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Polyp Extension


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Wanted to get a couple people's idea on what make polyp extension greater or smaller. Methods to help, what cause it, and ideas to get greater polyp extension.

I have noticed in my tank I seem to not get great polyp extension (decent but not great) but corals still look very happy and are growing and colors look good.

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I'm assuming you are talking about SPS polyp extension?

-strong, random flow

-no parasites

-stable parameters for a length of time

-decent amount of available foods in the water column (bacteria, detritus, plankton)

-fish that don't pick on the corals

-CUC that don't disturb the corals

-low phosphates

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It also totally depends on the SPS. Certain ones seem to never put their polyps out, and others just love flapping in the wind. I've noticed some must also sense food in the water. When we feed, or something spawns, sometimes they'll open up a lot more than normal.

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  • 2 weeks later...

Sponge power from the zeovit line of additives. Worked wonders for my 15 acros, and 4 monti. 1/4 of growth a week, and very noticable polyp extension within first few days of use.

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  • 1 month later...

"Feeding" and species preference. Feeding for corals is a VERY complex subject and corals have a heavy need for nitrogen and phosphate and will pull both directly from the water if not able to get it from grab ing partcles or plankton from the water. Quoting Charles Delbeek "Our crystal-clear aquaria do not come close to the nutrient loads that swirl around natural reefs. And so when we create low-nutrient water conditions, we still have to deal with the rest of a much more complex puzzle." Coral, Nov/Dec 2010 pg 127. We also need to remember we are dealing with thousands of species, variants and almost certainly domesticated strains, lumping everything into a few broad categories like "SPS", "LPS", "Softies", etc. that have no scientific basis and certainly no relevance for husbandry only adds confusion to the issue. Looking through Veron's "Corals of the World" just with the Acropora genus we have related species that live in mutually exclusive habitats.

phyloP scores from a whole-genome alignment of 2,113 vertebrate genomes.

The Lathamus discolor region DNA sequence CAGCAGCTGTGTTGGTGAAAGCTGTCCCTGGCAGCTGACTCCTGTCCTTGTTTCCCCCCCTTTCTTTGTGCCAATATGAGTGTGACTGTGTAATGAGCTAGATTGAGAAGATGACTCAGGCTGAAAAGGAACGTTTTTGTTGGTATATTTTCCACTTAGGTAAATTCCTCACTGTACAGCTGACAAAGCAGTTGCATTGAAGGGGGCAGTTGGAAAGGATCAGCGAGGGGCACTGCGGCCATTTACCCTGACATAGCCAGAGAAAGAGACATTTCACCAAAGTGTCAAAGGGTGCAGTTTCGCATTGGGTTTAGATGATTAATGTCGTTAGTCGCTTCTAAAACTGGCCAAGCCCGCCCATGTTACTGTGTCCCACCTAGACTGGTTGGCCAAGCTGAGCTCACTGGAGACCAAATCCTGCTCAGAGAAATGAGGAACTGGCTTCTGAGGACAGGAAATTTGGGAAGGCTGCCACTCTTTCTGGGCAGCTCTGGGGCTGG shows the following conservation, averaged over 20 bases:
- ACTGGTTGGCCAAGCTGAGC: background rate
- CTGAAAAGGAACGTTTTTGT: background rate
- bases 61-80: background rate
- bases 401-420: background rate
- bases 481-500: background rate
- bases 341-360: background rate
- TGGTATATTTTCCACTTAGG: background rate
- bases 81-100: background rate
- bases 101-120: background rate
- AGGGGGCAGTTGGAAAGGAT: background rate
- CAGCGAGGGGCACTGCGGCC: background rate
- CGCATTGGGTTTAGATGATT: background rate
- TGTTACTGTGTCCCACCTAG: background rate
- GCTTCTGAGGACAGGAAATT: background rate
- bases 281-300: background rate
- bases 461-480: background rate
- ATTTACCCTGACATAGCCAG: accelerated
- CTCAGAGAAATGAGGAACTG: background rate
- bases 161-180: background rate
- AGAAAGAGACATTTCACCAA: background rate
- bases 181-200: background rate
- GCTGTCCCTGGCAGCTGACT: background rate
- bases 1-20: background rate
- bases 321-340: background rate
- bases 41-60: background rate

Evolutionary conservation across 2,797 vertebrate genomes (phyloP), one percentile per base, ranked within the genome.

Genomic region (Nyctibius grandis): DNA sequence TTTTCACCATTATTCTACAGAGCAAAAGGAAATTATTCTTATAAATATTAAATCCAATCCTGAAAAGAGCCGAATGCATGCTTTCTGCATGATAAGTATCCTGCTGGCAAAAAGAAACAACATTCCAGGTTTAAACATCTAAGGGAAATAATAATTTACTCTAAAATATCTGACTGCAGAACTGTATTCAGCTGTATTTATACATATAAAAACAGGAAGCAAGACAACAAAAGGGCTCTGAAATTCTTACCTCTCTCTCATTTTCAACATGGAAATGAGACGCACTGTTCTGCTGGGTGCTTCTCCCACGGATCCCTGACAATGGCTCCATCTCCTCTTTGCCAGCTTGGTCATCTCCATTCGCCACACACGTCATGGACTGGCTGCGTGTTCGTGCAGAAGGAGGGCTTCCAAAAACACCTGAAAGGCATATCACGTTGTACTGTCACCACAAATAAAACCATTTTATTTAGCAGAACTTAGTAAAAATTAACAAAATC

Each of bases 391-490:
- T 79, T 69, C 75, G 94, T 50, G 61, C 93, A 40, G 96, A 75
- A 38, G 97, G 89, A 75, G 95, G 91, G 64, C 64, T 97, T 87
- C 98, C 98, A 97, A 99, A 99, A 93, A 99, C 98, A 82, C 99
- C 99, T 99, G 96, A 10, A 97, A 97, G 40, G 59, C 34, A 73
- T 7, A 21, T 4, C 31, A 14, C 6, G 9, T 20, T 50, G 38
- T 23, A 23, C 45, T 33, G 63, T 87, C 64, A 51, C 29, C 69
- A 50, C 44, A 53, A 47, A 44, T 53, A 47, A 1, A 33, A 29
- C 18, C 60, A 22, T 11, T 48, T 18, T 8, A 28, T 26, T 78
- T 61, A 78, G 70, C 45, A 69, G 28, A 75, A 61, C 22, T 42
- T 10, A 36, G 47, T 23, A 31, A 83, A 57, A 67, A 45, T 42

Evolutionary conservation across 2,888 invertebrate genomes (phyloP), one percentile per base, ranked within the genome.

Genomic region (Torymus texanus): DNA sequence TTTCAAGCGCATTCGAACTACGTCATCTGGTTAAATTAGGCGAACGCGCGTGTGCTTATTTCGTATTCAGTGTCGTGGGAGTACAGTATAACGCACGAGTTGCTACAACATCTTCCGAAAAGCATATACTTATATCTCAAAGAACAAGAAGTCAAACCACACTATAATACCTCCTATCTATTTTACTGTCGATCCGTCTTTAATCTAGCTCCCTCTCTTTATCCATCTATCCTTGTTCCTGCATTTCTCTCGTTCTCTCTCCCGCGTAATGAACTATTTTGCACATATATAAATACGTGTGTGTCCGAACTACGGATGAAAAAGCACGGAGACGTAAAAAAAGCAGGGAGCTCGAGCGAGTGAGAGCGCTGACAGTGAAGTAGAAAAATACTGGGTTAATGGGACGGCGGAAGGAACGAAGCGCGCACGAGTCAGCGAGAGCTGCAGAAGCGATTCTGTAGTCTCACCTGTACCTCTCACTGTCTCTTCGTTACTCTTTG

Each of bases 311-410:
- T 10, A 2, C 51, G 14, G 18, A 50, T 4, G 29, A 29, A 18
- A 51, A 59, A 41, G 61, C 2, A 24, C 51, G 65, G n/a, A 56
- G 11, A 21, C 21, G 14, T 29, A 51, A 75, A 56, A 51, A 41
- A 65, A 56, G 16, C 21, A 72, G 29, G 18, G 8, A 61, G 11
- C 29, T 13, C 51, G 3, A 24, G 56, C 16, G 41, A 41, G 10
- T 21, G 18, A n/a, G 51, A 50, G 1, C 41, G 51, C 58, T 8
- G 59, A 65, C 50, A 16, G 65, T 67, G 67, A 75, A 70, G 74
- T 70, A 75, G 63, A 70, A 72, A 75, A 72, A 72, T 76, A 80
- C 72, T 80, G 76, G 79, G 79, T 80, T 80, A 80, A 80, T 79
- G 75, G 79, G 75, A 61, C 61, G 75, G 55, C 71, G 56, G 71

Here's a few examples from one of my systems. The Acropora millipora in the first picture always has it's tenticles out while the A. valida rarely does.


In this picture the A. tortusa var. also always has it's tenticles out and the Ora Hawkens A. echinata never does.


Water parameters for last three months (tested weekly around noon):

Alkalinity 6-10 dKH

pH 7.8 - 8.1

Temp 76 - 80

Salinity 1.022 - 1.025

Last tested 08-15

PO4 ~ 1.5 mg/l (Elos)

Nitrate 0.0

Calcium 380

Magnesium (Red Sea)

Flow is very low around the milli and valida. Here's a video of the flow around the tort and echinata (taken last year when experimenting with in tank STN treatment with iodine):

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